Being a self-published author isn’t all rainbows, bubbles, and blue skies. As I delve into taking my music from my computer to something more public, I’m learning that being an indie artist of any kind isn’t. (Don’t hold your breath just yet). In fact, being a published indie author is often hard, long, thankless work to create something that it is quite possible no one else will read. The countless hours add up as you write, re-write, find an editor (or three or four), edit, edit again, find beta-readers, incorporate feedback, revise again.
You get the point, and I haven’t even gotten to covers and promoting your work. It’s no picnic on the serene edge of a beautiful lake with luscious greenery as a backdrop while you sip on cool raspberry lemonade.
BUT – yes, thankfully, there is a but…
When you birth that book and you hold that baby (whether on a tablet or in paperback) you will cherish it because by the end you will have cried, laughed, celebrated, holed up in a room to get a way, and gone through a myriad of emotions that are only appreciated when it is you that is 100% invested in your book baby.
I started this journey as a serious writer and author at the end of December 2015 and since then I have published one full length novel, two novellas, a short story, and a few non-fiction works. I have come to appreciate the arduous labor of love and commitment it takes for anyone to make a book come to life and I hold a truckload of respect for self-published authors and indie artists in general.
Before you crap on an indie author who has labored to bring a story to life, take a moment and consider there is no full-scale team of paid employees to catch your every mistake, hold your hand as you go, do some of this time-intensive work for you so that you shine brighter, and then give you a platform and the clout to promote your books. See, traditional publishers make the magic happen for those authors – to a point.
I say to a point, because even the traditional publishing route has changed. I’m sure if you are reading this, you already know or at least suspect that. When self-publishing was taking off in 2011 and 2012 I was busy preparing to give birth to my second child and then raising him and my daughter. I missed the golden age.
However, in that time, regular publishers were going through a huge change too, floundering in this new ocean crowded by people who didn’t seem to need them but were filling the market space with books competing with theirs. GASP! SHOCK! HORROR!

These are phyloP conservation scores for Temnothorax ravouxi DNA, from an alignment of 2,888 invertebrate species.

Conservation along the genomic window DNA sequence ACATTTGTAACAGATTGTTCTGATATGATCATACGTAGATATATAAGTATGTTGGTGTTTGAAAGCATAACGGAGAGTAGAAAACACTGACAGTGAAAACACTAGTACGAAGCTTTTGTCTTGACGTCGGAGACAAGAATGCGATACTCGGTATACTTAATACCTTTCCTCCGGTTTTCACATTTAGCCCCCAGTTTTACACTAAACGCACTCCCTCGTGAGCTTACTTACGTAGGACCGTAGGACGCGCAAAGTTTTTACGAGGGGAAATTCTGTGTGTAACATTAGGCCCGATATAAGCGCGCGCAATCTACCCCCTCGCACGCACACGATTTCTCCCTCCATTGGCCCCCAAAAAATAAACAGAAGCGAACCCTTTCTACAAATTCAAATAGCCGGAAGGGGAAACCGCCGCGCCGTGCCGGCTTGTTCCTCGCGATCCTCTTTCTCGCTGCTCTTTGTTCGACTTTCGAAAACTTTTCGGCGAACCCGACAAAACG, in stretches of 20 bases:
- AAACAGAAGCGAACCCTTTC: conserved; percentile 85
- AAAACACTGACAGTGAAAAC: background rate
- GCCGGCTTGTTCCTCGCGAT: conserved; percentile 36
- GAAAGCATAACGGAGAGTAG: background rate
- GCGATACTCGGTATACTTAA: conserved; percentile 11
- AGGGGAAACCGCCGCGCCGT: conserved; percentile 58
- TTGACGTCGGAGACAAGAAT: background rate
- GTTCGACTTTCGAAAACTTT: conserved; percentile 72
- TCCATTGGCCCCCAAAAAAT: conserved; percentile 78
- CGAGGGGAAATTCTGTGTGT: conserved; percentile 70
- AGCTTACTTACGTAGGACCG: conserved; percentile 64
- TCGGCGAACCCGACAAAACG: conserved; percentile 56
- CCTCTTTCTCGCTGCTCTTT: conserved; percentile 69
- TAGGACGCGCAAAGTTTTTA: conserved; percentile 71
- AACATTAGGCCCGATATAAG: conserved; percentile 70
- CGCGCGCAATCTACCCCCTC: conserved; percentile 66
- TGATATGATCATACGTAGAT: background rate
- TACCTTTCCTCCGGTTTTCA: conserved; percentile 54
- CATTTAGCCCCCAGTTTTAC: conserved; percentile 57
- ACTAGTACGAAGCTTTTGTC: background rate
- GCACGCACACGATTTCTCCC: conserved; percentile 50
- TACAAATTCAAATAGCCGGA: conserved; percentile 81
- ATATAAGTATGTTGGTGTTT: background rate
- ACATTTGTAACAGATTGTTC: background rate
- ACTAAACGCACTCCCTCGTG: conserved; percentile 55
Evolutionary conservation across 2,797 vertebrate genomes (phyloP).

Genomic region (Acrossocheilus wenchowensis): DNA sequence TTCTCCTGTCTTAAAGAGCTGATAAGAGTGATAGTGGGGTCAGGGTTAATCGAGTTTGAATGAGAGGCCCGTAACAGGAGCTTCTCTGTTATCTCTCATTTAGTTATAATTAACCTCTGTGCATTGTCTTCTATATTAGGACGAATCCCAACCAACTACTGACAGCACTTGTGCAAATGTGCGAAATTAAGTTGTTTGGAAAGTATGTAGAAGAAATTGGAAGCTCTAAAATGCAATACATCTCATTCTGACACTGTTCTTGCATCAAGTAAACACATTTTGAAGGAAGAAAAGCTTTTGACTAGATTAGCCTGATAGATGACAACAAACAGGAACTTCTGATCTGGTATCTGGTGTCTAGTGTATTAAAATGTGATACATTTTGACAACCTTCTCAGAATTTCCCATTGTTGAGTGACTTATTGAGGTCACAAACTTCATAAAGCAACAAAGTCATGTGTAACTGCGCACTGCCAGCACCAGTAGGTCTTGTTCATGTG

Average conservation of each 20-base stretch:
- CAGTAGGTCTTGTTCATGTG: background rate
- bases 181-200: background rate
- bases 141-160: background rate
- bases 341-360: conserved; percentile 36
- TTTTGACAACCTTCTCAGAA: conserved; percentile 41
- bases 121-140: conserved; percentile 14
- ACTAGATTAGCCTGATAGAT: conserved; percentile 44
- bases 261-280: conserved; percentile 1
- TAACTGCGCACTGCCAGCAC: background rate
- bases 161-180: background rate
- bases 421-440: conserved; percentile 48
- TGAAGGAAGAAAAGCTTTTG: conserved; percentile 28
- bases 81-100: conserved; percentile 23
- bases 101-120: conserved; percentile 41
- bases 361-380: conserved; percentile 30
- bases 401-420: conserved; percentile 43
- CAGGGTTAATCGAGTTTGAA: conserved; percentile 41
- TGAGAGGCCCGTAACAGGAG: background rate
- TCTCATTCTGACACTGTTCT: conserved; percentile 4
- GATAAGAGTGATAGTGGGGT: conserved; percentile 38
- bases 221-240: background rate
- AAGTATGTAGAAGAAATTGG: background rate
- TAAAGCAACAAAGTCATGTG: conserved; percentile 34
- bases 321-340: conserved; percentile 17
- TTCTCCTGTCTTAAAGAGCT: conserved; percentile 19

When I was writing my first manuscript for book one of the Chosen Series I investigated whether it was worth publishing with a regular publisher. I looked at the math and the time-frames and the restrictive nature in which you could submit to legitimate publishers. I read success stories of Amazon authors but they’d found their way into the limelight when ebooks were still a new phenomenon. Now that field is so crowded new authors are struggling to find a voice. Where’s Waldo? Who the heck knows? Is he even in the crowd? Probably, seems everyone else is!
After a year, I am again considering whether to pursue the traditional route for my stand alone sci-fi novel that I’m editing now. Why? Time and promotion. Those two things are a linchpin to having a book that 1. gets published and 2. sells. Can I say, duh! about what that means in terms of value as a writer?
Are you an indie author? How much time do you spend on the publishing process and promotion? I’d love to hear your thoughts so drop your comments or personal experiences in the comments.
Check back in a week for the next part of this self-publishing versus traditional publishing series.
In the meantime, you may want to check out some of my books and help an indie author out.
FOCUS: How to Write a Four Week First Draft
Want to listen to me read the blog post instead? Here it is on YouTube.